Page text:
Inclusive Church weighs in on the Archbishop of Canterbury's "The Challenge and Hope of Being an Anglican Today." (If you're not familiar with our Inclusive Church friends "across the pond" you should be!)
Inclusive Church is grateful to the Archbishop of Canterbury for his reaffirmation of the breadth and diversity of the Anglican tradition.
His recognition of this fundamental principle and mark of Anglicanism - the catholic, reformed and liberal strands of the Communion - offer a sound basis for our journey forward together.
But we have profound concerns about the process of agreeing any Covenant. The quick response of some of the more conservative parts of the Communion indicates that they see a Covenant more as an instrument of division than an instrument of unity.
The terms and wording of any document will need to “renew our positive appreciation of the possibilities of our heritage” in the Archbishop’s words. A Covenant must therefore give value to the strands in our tradition, not excluding reason from our theological method but finding a new way of expressing the Anglican approach to the faith in today’s world.
If we are to approach the process of agreeing a Covenant with honesty and integrity we must as Provinces and local churches be willing to be open about our own present situations. Many provinces have practices which other parts of the Communion may not support. For example, the blessing of same-gender relationships happens regularly in this Province even if not officially acknowledged. There are ongoing issues around the world over the tacit acceptance of lay presidency and polygamy.
The possibility of a two-tier Communion should not therefore be seized upon as a way to exclude those who support the full inclusion of gay and lesbian people in the church. The Church of England is in various ways very similar to the Episcopal Church (TEC) and the Anglican Church of Canada and many of us would hope to strengthen our links in the future. It is likely that any wording designed to exclude TEC and the Anglican Church of Canada would also exclude the Church of England.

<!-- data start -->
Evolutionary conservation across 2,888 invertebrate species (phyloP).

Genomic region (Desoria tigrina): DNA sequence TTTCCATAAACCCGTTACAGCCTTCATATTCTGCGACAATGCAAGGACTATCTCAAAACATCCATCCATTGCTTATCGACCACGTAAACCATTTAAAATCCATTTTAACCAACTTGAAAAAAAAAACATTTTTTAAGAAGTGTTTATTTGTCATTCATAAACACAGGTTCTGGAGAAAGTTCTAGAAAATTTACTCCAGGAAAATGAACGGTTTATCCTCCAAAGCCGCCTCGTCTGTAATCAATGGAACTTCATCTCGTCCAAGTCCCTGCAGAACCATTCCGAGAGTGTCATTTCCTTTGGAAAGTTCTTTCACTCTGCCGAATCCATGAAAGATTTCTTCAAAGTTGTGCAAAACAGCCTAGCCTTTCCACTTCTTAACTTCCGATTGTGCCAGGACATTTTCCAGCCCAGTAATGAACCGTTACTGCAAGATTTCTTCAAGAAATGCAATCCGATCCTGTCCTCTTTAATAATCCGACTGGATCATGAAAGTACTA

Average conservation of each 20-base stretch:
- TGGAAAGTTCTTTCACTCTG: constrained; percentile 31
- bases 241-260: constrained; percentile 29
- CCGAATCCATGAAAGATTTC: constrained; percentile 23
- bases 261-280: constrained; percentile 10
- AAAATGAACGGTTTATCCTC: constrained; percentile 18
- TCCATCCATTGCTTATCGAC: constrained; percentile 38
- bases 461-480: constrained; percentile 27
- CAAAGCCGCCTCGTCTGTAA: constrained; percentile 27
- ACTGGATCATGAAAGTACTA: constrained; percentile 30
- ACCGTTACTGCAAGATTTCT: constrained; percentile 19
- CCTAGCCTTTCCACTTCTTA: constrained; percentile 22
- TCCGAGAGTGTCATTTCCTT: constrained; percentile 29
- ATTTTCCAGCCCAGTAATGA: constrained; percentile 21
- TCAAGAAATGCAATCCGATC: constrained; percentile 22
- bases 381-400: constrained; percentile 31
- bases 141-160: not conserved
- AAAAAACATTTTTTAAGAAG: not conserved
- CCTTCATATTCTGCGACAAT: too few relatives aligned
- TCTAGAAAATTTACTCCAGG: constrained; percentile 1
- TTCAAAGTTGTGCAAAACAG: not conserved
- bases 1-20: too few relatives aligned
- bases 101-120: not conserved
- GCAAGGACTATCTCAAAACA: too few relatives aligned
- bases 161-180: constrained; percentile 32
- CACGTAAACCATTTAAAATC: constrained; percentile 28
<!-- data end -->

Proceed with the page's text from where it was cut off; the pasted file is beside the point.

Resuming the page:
We are also uncertain whether a Covenant would affect the unilateral activities the Windsor report hoped to end – for example the election by the Province of Nigeria of Revd Martyn Minns as bishop for a missionary initiative in North America.
We have serious concerns about the way a Covenant might be applied locally in the future. Proposals before the Church of England’s General Synod for the ordination of women as bishops are specifically designed to avoid parallel jurisdictions. How can we reconcile that with the proposal to have “constituent” and “associate” members of the Communion? Is there not potential for division even at Deanery level?
Ultimately we believe that we are already brought together by the covenant of Baptism. An Anglican Covenant, to reaffirm the bonds of unity for our Communion, will have to reflect the essential inclusiveness of the Baptismal Covenant.